Jat Gotras

Geography

Didwana is located at 27.4 N & 74.57 E.[1] It has an average elevation of 336 metres (1102 feet).

The town is more than 5,000 years old and has long history of great teachers who have taken the Hindu Religion a long way and have shown the way how to lead life, how to grow etc.

In Didwana there are twelve Baas and twelve Baasni (called in general language Colony). There live mali samaj in these Baas and Deshwali samaj lives in Basani.

  1. Maidashar Bass
  2. Singhi Bass
  3. Kumaniya Bass
  4. Mohandas Bass
  5. Bhati Bass
  6. Heari Bass
  7. Gaadha Bass
  8. Harinarayan Bass
  9. Kadiya Bass
  10. Jhalara Bass
  11. Bari Bass
  12. Aadaka Bass
  13. Katala Bass
  14. Tiba Bass.

Thse are the famous twelve villages (Baasni) around Didwana, where Deshwali community lives.

  1. Ramsabas.
  2. Ladabas.
  3. Khatiabasni.
  4. Baliya.
  5. Amarpura.
  6. Gardejiabasni.
  7. Dadubasni.
  8. Shekhabasni.
  9. Khinchiyabasni.
  10. Mallabasni.
  11. Daulatpura.
  12. Katlabas.

Following are the famous Chowk in Didwana. Chowk means Locality.

  1. Mohallah Sayedan & Qauziyaan.
  2. Narsingh Chowk Near Nagoria Math.
  3. Shyam Ji Ka Chowk Near Shayam Ji Ka Mandir.
  4. Gaggro Ka Chowk.
  5. Bangur Chowk.
  6. Ghodawato Ka Chowk.
  7. Bhargav Chowk.
  8. Majejio Ka Chowk Near Jhalaria Math.
  9. Mathura Das Ji Ka Jaav in Gaadha Baas.
  10. Pathano Ki Paanch Pol.

Earlier this city was extent in-between Seven Big Gates, for security. But now six gates exist, as one (Delhi Gate) gate has vanished. One thing is special for these gates that at each gate The lord Ganesh Temple are situated. The name of gates are below:

  1. Nagori Gate.
  2. Ajmeri Gate.
  3. Kote Gate.
  4. Deen Darwaja.
  5. Khidki Darwaja, (Chapri Gate).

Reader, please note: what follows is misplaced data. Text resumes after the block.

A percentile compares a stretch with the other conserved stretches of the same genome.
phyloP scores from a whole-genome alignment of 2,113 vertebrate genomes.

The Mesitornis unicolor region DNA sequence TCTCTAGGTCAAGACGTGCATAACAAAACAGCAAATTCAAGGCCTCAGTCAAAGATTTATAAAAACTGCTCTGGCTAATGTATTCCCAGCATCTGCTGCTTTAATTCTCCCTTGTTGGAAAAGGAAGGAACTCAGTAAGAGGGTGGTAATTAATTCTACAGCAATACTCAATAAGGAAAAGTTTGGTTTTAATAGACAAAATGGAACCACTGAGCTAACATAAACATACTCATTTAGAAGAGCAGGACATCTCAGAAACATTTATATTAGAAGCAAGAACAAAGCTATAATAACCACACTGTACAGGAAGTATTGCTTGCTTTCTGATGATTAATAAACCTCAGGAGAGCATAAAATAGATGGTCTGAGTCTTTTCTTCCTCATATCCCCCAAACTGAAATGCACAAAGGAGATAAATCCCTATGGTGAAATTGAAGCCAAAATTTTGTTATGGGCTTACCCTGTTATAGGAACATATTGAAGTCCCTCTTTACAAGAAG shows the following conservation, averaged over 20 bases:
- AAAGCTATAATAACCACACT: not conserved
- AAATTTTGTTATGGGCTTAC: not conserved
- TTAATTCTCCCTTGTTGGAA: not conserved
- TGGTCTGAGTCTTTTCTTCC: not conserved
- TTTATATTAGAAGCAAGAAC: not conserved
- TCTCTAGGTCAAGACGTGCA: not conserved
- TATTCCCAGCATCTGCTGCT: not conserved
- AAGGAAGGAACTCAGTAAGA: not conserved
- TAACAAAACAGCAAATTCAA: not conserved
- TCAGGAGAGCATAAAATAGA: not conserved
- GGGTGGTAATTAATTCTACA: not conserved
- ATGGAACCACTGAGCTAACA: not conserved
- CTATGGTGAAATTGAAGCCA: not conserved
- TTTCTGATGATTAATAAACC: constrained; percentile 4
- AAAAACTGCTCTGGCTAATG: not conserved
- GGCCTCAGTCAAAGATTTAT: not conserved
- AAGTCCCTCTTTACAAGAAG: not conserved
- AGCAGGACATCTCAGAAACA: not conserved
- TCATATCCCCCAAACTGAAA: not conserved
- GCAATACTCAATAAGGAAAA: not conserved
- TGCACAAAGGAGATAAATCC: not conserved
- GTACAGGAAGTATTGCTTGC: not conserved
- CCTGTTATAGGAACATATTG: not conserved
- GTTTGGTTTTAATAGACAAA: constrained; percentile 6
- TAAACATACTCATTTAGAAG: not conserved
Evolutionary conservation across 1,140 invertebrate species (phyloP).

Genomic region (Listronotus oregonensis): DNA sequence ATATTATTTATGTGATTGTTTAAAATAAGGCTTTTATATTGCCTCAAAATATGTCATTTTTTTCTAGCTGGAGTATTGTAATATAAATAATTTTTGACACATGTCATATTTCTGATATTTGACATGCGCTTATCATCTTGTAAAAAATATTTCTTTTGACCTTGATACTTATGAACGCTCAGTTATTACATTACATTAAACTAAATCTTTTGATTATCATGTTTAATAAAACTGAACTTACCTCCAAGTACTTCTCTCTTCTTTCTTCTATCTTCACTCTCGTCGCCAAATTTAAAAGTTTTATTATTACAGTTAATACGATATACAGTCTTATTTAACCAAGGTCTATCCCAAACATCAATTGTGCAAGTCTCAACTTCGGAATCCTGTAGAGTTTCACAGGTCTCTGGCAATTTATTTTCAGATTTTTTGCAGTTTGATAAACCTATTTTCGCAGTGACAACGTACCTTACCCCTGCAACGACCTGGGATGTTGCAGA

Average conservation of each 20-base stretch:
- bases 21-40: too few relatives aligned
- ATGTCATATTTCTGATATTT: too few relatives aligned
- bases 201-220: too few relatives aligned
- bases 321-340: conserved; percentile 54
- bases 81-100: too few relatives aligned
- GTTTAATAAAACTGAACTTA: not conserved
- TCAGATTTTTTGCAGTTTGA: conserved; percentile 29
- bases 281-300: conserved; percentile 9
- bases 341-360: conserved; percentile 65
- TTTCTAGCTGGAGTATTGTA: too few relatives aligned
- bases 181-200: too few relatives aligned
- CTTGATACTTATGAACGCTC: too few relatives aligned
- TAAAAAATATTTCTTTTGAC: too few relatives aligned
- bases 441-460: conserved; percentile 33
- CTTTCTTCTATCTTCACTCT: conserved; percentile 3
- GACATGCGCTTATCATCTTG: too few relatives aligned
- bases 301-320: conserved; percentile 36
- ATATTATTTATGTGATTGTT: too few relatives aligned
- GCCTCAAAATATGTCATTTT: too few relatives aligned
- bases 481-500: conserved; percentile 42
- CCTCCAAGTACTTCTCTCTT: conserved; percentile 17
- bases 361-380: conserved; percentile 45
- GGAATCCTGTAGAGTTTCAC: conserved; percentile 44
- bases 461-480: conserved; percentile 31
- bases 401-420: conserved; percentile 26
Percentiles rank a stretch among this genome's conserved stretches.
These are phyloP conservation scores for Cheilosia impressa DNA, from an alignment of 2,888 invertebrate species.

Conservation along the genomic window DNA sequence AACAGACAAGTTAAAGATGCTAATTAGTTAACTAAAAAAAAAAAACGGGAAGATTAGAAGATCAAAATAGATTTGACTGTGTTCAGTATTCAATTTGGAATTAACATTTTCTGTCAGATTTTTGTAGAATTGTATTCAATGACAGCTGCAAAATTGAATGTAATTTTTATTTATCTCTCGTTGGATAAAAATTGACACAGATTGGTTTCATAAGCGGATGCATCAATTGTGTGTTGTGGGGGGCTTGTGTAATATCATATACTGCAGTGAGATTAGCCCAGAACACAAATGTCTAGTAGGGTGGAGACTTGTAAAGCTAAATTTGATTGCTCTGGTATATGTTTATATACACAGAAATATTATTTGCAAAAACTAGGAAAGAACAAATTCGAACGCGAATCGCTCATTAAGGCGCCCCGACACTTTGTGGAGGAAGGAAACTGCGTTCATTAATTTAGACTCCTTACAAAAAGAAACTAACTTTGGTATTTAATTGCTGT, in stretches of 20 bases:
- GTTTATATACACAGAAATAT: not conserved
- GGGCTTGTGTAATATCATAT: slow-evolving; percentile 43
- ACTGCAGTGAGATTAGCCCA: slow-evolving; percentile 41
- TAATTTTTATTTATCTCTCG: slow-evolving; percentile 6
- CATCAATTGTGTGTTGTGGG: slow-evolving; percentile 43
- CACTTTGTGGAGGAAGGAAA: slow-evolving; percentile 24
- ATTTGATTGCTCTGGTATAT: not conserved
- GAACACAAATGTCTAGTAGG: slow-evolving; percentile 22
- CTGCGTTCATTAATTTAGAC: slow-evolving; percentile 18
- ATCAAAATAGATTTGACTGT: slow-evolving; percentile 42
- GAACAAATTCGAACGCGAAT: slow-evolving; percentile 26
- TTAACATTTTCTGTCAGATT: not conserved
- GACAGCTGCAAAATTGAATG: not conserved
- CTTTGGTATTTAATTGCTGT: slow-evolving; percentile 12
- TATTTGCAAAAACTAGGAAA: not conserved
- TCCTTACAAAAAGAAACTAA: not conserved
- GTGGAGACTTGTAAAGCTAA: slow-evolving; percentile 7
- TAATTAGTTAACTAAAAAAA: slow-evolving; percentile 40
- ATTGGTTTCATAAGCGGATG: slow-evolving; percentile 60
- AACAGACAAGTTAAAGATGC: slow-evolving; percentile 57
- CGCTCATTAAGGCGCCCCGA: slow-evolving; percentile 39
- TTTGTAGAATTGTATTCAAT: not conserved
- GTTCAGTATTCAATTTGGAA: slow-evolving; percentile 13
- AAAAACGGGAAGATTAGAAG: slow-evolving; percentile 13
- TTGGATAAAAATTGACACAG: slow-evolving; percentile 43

6. Fatehpuri Gate.
  7. Delhi Gate, (this does not exist now).

The city was one of the most prominent town in the Rajastan State and important centre from people from nearby villages and towns as Ladnun, Kuchaman City, Merta, Sujangarh, Kishangarh, Maulasar, Budsoo etc.

Demographics

As of 2001 India census, Didwana had a population of 44,661. Males constitute 52% of the population and females 48%. Didwana has an average literacy rate of 58%, lower than the national average of 59.5%: male literacy is 70% and, female literacy is 46%. In Didwana, 17% of the population is under 6 years of age. Now this city will become the District Headquarters because most of the offices of district level has been opened and rest of office will be opened soon. name of Bass 1.madashar bass 2.singi bass 3.kumaniya bass 4.mohandas bass 5.bhati bass 6.heari bass 7.gadha bass 8.harinarian bass 9.kadiya bass 10.jalara bass 11.bari bass 12.aadaka bass 13.katala bass 14.tiba bass 15.mr.attitude nagar

Pre History

Migration from Africa to India and Didwana

Irfan Habib[2] writes that...[p.26] Many sites in south India including Hunsgi valley in Karnataka, and Attirampakkam, near Chennai, have turned up “Early Acheulean tools” (of the so -


[p.27]: called 'Madras industry'), that is, hand axes, etc., made mainly from the cores (see Fig. 2.5).